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Making Predictions in Precarious Times

I suppose that, certainly within the lifetimes of those living on this planet today, there has not been a period when people did not feel that modern life was precarious. Still, while modern war; viral epidemic; economic calamity; ecological catastrophe; are not novel concerns it has been rare that any of them have been felt so keenly as we feel them now, let alone feel all of them so keenly at the same time as the U.S. President himself draws comparisons between the present moment and the Cuban Missile Crisis; as we continue grappling with the COVID-19 pandemic; as decades of creditism and speculation and the disruptions of war and disease come to a head in a historic burst of price inflation; as anthropogenic global warming proceeds virtually without serious governmental efforts at curbing emissions or offsetting or mitigating their effects.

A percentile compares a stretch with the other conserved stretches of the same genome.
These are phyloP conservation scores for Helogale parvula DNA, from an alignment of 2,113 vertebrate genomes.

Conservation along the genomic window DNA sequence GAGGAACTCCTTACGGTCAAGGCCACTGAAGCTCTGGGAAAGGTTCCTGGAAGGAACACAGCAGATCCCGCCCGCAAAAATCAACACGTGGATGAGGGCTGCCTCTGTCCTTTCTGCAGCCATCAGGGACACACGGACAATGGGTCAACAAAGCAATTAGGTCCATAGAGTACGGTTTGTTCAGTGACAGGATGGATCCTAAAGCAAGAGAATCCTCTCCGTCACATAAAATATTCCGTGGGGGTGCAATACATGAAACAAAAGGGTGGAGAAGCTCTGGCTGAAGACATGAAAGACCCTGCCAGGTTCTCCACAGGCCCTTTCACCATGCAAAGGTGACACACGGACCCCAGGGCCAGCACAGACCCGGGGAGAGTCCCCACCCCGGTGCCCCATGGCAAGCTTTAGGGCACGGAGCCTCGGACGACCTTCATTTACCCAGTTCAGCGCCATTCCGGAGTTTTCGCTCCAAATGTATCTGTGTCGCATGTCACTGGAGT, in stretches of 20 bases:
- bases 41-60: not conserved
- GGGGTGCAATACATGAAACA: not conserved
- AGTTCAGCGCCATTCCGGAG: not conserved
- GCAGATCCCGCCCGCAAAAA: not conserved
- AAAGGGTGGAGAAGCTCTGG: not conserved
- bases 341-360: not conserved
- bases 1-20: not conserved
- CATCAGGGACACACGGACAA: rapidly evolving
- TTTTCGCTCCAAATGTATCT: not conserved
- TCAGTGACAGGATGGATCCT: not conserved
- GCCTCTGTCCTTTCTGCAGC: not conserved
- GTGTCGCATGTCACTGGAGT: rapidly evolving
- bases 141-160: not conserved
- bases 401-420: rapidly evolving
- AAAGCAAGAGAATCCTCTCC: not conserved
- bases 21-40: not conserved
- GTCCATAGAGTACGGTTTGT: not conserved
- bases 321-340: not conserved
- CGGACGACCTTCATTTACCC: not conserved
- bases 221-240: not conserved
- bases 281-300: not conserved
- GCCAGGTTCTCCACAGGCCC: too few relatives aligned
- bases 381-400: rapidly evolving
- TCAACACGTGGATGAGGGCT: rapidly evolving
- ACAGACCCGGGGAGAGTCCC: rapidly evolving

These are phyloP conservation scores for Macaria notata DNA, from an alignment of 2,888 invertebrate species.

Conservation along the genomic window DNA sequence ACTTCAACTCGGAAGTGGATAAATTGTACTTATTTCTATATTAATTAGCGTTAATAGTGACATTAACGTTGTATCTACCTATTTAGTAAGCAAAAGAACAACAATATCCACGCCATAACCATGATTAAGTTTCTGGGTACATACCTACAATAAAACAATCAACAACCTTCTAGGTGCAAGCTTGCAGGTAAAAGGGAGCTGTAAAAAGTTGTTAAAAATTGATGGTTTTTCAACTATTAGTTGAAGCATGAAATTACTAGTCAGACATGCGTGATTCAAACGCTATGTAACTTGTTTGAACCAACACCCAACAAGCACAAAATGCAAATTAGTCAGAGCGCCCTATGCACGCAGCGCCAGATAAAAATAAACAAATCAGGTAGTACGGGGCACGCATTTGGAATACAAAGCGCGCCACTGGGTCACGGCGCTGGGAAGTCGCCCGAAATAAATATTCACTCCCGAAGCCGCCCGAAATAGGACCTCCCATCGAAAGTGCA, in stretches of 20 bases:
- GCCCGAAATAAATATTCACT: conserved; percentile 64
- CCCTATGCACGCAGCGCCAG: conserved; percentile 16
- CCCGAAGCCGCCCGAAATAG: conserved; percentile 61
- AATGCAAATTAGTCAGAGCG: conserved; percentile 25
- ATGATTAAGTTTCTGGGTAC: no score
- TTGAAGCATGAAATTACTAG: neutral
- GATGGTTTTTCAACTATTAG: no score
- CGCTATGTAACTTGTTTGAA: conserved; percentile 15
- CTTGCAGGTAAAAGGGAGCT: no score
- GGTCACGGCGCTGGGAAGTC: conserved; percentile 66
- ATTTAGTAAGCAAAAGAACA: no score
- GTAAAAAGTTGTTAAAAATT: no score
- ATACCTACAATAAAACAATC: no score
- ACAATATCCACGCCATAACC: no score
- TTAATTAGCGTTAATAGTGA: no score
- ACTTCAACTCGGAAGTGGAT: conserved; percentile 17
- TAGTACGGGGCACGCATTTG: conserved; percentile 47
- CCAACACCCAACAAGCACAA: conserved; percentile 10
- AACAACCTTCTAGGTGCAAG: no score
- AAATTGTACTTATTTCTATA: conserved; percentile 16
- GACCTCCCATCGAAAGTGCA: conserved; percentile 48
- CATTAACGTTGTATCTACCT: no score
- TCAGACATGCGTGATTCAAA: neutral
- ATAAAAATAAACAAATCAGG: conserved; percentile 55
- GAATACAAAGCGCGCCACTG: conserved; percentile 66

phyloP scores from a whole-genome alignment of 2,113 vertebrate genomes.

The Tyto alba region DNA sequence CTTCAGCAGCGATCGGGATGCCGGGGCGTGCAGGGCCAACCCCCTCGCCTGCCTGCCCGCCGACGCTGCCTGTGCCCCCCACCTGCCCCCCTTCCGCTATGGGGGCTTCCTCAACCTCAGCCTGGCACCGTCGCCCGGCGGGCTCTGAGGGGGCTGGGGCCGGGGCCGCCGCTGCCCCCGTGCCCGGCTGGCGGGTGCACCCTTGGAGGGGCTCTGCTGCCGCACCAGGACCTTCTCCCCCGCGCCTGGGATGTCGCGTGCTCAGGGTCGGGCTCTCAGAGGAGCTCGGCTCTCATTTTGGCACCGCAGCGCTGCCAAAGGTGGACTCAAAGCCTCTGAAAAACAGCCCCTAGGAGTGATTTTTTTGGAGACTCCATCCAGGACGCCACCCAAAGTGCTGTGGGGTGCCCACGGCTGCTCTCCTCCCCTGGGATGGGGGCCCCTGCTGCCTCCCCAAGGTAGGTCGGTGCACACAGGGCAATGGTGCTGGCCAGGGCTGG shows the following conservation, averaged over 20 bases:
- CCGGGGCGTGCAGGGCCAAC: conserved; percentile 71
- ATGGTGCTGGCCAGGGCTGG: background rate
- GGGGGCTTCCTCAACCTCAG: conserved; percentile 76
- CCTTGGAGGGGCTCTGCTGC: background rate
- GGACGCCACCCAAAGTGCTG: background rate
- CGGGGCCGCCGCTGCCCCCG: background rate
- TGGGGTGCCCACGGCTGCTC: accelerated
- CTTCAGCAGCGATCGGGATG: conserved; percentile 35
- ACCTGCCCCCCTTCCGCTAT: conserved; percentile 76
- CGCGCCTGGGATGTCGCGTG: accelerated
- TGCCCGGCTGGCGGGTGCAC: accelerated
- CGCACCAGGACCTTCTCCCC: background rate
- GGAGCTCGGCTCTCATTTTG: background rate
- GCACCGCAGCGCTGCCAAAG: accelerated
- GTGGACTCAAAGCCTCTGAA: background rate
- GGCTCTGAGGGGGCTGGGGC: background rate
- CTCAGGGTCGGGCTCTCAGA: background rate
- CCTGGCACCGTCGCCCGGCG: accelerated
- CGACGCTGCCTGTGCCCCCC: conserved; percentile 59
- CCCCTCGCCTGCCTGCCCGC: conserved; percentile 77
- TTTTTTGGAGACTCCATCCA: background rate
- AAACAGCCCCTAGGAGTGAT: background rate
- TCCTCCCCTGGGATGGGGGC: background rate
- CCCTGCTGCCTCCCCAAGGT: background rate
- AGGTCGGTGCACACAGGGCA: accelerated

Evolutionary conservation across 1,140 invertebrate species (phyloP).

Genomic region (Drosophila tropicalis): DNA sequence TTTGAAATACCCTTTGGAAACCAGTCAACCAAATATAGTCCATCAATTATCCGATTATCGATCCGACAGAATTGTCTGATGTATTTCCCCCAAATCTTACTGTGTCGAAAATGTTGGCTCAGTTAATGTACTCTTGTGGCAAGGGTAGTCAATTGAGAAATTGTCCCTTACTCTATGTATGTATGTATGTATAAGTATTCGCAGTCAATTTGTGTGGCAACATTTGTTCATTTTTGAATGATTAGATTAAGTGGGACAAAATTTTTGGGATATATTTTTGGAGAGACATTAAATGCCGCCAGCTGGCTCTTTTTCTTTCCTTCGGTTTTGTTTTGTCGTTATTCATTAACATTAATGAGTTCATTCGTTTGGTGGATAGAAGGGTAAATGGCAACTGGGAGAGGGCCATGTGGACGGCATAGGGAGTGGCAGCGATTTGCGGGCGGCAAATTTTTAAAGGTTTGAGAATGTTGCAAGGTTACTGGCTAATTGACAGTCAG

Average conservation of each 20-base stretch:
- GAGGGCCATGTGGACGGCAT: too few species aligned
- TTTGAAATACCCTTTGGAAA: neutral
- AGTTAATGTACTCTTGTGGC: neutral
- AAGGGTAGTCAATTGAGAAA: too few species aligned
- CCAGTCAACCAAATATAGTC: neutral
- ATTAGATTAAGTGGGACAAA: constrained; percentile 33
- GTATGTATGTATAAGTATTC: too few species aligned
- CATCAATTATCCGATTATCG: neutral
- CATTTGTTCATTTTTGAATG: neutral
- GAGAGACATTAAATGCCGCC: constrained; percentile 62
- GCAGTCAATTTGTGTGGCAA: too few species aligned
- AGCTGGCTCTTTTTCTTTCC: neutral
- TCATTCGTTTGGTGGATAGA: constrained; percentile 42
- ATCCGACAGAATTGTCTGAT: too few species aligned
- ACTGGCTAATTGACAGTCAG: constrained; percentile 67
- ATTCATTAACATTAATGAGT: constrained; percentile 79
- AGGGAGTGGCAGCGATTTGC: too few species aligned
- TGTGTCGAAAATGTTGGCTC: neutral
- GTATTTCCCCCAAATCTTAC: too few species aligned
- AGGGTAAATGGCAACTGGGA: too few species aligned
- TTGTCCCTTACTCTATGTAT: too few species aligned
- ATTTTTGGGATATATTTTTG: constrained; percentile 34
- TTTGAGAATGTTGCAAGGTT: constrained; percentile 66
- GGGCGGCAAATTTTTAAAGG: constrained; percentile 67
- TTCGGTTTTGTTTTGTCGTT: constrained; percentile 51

Amid all that speculating about what tomorrow might bring — to say nothing of the harder business of making forecasts — seems even chancier than before, so much so that to speculate about the littler things of life underlain by the big things — to speculate, for instance, about how nice self-driving cars might be as we dread the escalation of perhaps the most dangerous international crisis in human history — can seem pointless or trivial to the point of being an embarrassment. Still, the problems of everyday life remain with us — and will remain in the absence of the worst, as we can only hope they will.

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Nader Elhefnawy

Nader Elhefnawy is the author of the thriller The Shadows of Olympus. Besides Medium, you can find him online at his personal blog, Raritania.